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Strategies for Reducing Your Debt


November 24, 2009

You DON’T Have To Move To Lincoln, Nebraska To Get Your Credit Card Bills Under Control…Here Are Six (And 1/2) Strategies That You Can Use To Reduce Your Debt!

We Americans LOVE our credit cards! But for many of us, this relationship has become a strained one at best.  By the end of 2008, the average credit card balance per household in America was $8,329 and the average balance per card was up 11 percent over the previous year to $1,157. 

Here are two reasons to start managing your credit debt now: If you should ever not pay a credit card balance, it stays on your credit record and can prevent you from getting a car loan, mortgage or even a department store credit card. And if you declare bankruptcy, it will be on your credit record and affect your ability to borrow for up to 10 years.

To help you stay ahead of the debt game, here are six (and a 1/2) strategies you should consider:

1. Pay more than the minimum payment each month if you ever hope to pay off your credit card debt.

You may already know this (or have experienced this), but if you only pay the “minimum payment” each month, your bill could continue to INCREASE, even if you completely stop using your card. This is called “negative amortization” where you think you are paying on your debt but the additional fees and finance charges are more than the minimum payment. The bottom line is: Pay more than your minimum or you will eventually be in debt over your head.  

2. Use a system for credit card debt reduction.

People with debt problems love to ignore them. With online banking and automatic payment options, there is no excuse these days for missing a bill or being late with a payment and being assessed a late fee. If you feel you can’t manage all your bills by pen and paper, there are several good software programs available for keeping track of your financial records. 

3. You can negotiate with your credit card company.

Contrary to what you see on TV ads, you do not need to be an attorney or other professional to negotiate with your credit card company (You will need patience and persistency though). The rising amount of consumer debt in this country has made creditors realize that if they need to be more understanding of their customers’ needs if they hope to get any money back. If you file bankruptcy they are only going to get pennies on the dollar, so they are willing to make deals.

Here are some examples:

First Option: You tell the company's collection department that you're having financial difficulties and need to have your interest rate lowered, simple as that. They say, "What can you manage?" You tell them. Don’t expect them to lower your interest rate to 0% but they could cut your rate in half or more.

Second Option: A different credit card company has offered to pay off all your old credit card debt at nine percent (or lower) if you switch. Call your companies where you have a balance and tell them the deal you've been offered; ask if they can do better, and go with whoever is lowest.

NOTE: You can also negotiate with many of your other creditors, not just credit card companies. For example, if you owe medical bills, you may want to contact the accounts payable department and ask them if they will take a reduced payment if you pay the negotiated amount immediately (assuming you have the money available). Many times businesses are happy to take the reduced payment even if you cannot pay the full amount. The key to maintaining control is staying in contact with your debtors. No matter how much you ignore your bills, they will not go away.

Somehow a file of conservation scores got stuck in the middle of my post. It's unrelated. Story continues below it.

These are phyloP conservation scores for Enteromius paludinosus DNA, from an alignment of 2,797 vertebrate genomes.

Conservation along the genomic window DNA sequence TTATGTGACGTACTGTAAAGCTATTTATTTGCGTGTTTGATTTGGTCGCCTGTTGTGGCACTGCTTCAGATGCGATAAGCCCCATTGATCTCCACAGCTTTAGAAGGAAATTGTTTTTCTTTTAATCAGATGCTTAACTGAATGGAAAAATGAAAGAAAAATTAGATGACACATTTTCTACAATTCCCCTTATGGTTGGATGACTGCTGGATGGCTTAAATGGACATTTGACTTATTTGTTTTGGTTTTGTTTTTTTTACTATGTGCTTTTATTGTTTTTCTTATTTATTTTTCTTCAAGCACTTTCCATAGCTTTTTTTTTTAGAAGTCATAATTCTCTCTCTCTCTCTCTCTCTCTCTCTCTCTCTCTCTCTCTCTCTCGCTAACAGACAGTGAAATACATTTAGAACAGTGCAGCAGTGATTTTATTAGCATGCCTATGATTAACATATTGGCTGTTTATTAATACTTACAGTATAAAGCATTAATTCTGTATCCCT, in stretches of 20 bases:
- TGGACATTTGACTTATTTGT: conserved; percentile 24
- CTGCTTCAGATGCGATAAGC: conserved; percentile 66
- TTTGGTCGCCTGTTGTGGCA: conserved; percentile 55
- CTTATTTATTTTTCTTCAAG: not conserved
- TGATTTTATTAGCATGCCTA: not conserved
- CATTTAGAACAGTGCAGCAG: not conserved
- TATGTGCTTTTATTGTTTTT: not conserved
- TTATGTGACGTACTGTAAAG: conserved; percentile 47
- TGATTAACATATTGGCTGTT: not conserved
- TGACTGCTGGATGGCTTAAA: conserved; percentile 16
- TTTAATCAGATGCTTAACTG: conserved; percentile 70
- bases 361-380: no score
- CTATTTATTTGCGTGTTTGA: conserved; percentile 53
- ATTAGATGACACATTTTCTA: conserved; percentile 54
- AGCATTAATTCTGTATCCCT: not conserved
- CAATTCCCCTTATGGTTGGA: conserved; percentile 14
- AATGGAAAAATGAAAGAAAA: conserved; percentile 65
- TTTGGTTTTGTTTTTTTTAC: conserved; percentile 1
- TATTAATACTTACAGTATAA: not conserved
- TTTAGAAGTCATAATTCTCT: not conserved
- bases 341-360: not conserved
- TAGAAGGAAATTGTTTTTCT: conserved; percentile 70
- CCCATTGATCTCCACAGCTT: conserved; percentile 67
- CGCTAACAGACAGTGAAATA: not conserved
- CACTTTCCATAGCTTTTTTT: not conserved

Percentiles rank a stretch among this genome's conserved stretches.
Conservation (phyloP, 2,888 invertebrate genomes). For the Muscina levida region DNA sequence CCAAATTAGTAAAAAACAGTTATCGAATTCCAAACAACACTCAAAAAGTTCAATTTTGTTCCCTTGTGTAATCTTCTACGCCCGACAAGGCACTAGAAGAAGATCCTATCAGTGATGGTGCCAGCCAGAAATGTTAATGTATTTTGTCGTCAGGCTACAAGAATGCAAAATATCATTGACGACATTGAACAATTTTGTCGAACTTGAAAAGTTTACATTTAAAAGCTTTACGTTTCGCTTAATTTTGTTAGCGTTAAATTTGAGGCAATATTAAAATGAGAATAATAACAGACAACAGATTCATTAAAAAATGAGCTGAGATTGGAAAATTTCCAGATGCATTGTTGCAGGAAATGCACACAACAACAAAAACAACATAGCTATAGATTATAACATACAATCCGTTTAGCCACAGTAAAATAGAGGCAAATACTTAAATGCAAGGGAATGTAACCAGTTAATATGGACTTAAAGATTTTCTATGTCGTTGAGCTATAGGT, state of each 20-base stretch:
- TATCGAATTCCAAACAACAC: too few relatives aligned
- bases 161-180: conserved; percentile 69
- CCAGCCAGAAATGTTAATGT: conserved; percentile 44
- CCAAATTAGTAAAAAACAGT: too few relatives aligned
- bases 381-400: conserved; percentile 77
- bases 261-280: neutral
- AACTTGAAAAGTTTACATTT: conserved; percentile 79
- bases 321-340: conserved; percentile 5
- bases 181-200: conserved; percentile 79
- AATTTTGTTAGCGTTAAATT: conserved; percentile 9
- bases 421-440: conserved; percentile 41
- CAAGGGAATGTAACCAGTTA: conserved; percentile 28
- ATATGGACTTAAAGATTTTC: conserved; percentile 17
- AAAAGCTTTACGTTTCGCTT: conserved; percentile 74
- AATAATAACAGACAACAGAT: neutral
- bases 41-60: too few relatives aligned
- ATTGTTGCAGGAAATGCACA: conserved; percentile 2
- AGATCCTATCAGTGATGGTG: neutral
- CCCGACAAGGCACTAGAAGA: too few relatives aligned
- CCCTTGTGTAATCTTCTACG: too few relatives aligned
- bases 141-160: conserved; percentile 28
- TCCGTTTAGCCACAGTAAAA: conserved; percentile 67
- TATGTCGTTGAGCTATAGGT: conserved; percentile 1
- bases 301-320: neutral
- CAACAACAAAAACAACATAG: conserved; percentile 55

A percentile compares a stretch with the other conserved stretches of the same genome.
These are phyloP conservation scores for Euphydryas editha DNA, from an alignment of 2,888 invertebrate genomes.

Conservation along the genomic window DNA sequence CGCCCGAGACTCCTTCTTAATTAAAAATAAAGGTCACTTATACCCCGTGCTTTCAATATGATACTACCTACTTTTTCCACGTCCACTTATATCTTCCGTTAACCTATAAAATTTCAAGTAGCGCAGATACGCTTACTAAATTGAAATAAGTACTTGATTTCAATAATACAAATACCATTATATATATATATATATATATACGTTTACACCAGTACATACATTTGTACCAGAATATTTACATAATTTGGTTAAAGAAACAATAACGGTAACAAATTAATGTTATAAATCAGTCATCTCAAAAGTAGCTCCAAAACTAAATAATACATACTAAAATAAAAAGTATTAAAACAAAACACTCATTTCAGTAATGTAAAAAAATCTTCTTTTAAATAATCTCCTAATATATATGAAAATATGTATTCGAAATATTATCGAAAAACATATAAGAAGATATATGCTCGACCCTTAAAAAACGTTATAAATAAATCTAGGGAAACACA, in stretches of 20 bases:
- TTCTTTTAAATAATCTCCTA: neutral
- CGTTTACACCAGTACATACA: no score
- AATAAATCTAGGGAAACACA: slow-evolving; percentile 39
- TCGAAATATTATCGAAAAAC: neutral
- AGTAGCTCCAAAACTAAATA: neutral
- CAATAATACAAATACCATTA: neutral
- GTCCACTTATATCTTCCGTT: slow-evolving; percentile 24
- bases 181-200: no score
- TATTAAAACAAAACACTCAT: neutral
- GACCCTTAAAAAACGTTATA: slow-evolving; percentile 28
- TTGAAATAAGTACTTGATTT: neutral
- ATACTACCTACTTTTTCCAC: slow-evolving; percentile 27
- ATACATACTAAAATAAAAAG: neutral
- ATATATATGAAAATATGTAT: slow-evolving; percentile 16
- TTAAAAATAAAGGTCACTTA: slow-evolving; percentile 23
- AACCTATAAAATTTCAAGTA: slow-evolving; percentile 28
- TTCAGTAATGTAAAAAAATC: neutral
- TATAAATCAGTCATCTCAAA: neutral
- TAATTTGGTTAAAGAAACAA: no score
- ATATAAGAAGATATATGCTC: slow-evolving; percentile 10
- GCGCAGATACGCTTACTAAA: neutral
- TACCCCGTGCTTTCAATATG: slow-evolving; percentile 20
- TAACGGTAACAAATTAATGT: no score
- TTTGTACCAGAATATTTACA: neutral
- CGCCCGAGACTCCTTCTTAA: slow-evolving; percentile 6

4. Write letters to each of your creditors acknowledging your debt and the situation, and tell each one when you can begin repayment.

Usually credit card companies get ignored and end up sending delinquent files to a collections agency. So they'll actually appreciate your openness in contacting them and may be more understanding of your situation. Proactively dealing with your debt problem rather than hiding will not only help your financial problem but make you feel better about yourself.

5. Keep track of what you are able to pay each creditor each month.

If you are not able to pay the full amount of your credit each month, you still should still pay something to stay on top of it. You should work off a written budget so you know exactly where you stand.  Some experts suggest that you divide your monthly debt budget by the percentage of each bill makes of the total and pay that amount. Here’s an example: If you owe a total of $1,000 and one credit card is $800 and the other is $200 and you only have $100 available to pay for that month. You should pay $80 on the $800 balance, and $20 on the $200 balance. This way you are reducing each debt by the same percentage.  

6. Be tough, don’t be intimidated.

No matter how forthcoming and honest you are, some creditors have been taught to be mean and downright nasty. Hang in there and don't let this tactic intimidate you. 

 6 ½. You can always move To Lincoln, Neb. (Just joking!)

If you believe surveys, where you live may have a bearing on the amount of debt you owe. According to a recent survey in Men’s Health Magazine, Lincoln, Nebraska has the lowest credit card debt in the nation. You’ll want to avoid Anchorage, Alaska because according to the same survey it has the highest debt.

No matter where you live, controlling your debt burden is vitally important to maintaining your financial health. Along with these debt-elimination strategies, you should always consider ways to reduce your tax bill. PRO-TAX will be happy to assist you in reducing your taxes to the absolute minimum allowed by law. Plus we will review up to three years previous returns to see if you overpaid the IRS for some reason. Call us today at 1-800-809-2829 and press #5 to set up your free tax reduction consultation.